Deacon Who?

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(Note: Ideas and opinions expressed in this blog are not necessarily shared by the transit agency I work for. This is simply an expression of free speech while describing the work bus operators perform.) I have been (and called) many things in this life. Most of all, I'm a writer who happens to drive a bus. In May of '13 I thought it would be fun to write about my job. As a direct result of this blog, I published a book in November of 2017 called "JUST DRIVE - Life in the Bus Lane" that is available on Amazon. I write to provide insight as to what it's like on a bus... From The Driver Side. Thank you for reading!

Sunday, September 13, 2020

Deke Counts Many Blessings

Deke's Note: Finally, my Friday night! Well, it's early morning to many of you, but 2:25am is early evening to this night owl. Comforted, slightly lubricated, it's time to describe life as Deke finds it now.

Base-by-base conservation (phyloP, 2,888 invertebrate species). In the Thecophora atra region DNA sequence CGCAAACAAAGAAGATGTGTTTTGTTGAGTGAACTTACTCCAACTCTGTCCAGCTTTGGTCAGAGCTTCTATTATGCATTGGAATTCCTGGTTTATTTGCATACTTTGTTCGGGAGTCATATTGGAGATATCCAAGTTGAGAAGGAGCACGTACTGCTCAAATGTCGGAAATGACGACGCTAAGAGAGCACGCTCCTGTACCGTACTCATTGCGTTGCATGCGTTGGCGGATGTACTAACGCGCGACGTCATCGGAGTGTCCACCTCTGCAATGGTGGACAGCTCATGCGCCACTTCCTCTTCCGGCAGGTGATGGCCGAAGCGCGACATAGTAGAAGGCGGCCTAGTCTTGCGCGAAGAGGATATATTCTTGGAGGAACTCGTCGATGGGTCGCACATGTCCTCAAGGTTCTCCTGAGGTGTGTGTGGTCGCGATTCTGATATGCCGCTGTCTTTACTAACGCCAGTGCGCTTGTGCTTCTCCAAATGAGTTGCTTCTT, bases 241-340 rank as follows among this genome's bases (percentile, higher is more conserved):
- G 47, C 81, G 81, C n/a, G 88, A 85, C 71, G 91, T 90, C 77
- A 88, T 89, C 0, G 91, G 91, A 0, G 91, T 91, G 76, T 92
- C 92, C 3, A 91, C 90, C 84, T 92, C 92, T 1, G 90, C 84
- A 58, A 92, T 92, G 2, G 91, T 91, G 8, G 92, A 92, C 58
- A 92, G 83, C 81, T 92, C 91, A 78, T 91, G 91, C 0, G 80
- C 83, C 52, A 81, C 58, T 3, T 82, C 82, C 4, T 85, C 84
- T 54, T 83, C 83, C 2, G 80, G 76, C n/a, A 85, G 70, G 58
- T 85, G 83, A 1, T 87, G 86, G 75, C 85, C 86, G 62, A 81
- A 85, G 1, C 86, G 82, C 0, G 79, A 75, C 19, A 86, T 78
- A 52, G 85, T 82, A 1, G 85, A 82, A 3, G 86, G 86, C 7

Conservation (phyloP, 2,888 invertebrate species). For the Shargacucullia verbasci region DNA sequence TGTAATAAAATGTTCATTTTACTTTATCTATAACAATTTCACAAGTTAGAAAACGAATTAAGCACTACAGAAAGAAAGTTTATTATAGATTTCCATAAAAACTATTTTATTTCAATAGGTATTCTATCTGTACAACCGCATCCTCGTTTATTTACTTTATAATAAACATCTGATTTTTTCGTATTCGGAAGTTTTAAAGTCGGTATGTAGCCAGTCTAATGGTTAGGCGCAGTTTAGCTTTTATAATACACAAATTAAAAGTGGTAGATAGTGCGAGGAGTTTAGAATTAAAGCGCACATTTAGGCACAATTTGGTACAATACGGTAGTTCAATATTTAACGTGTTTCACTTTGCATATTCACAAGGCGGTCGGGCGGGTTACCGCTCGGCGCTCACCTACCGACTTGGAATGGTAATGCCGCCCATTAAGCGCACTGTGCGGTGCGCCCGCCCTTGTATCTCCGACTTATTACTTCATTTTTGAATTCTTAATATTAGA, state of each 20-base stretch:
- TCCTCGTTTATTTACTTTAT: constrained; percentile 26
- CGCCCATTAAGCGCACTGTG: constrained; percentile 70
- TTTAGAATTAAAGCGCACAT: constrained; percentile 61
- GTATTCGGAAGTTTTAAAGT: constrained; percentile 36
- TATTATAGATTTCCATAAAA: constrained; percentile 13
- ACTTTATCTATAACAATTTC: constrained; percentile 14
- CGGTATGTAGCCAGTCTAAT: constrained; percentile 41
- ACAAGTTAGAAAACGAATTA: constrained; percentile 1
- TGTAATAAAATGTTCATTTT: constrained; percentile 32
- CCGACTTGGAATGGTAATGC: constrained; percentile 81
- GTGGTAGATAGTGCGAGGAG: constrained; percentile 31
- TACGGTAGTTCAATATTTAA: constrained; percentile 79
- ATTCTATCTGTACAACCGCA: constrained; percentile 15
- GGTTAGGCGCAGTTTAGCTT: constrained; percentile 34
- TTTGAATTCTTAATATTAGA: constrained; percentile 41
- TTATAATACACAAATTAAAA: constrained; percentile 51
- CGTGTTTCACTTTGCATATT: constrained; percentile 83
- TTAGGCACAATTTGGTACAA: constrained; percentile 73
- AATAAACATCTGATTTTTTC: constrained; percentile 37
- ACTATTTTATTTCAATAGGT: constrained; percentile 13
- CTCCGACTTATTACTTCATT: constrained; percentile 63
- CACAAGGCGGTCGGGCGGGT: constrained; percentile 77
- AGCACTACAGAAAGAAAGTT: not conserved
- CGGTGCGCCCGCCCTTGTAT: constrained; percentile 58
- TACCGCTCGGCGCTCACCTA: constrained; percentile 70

Ever heard of The Fifth Dimension? A quintet of highly-talented vocalists, this was the first group I ever saw in concert. The year was 1971, I was a spunky 10-year-old, and I loved their music. Sure, the Jackson Five was hot along with many other groups, but I was enchanted with the vocal harmonies these masterful singers put out. Up Up and Away was the first tune up tonight, and it made me sigh. How I would love to sail up in a beautiful balloon and find only sunshine and fresh air! It is not to be, but the music takes me back to a simpler time, my childhood. And that, folks was half a century ago.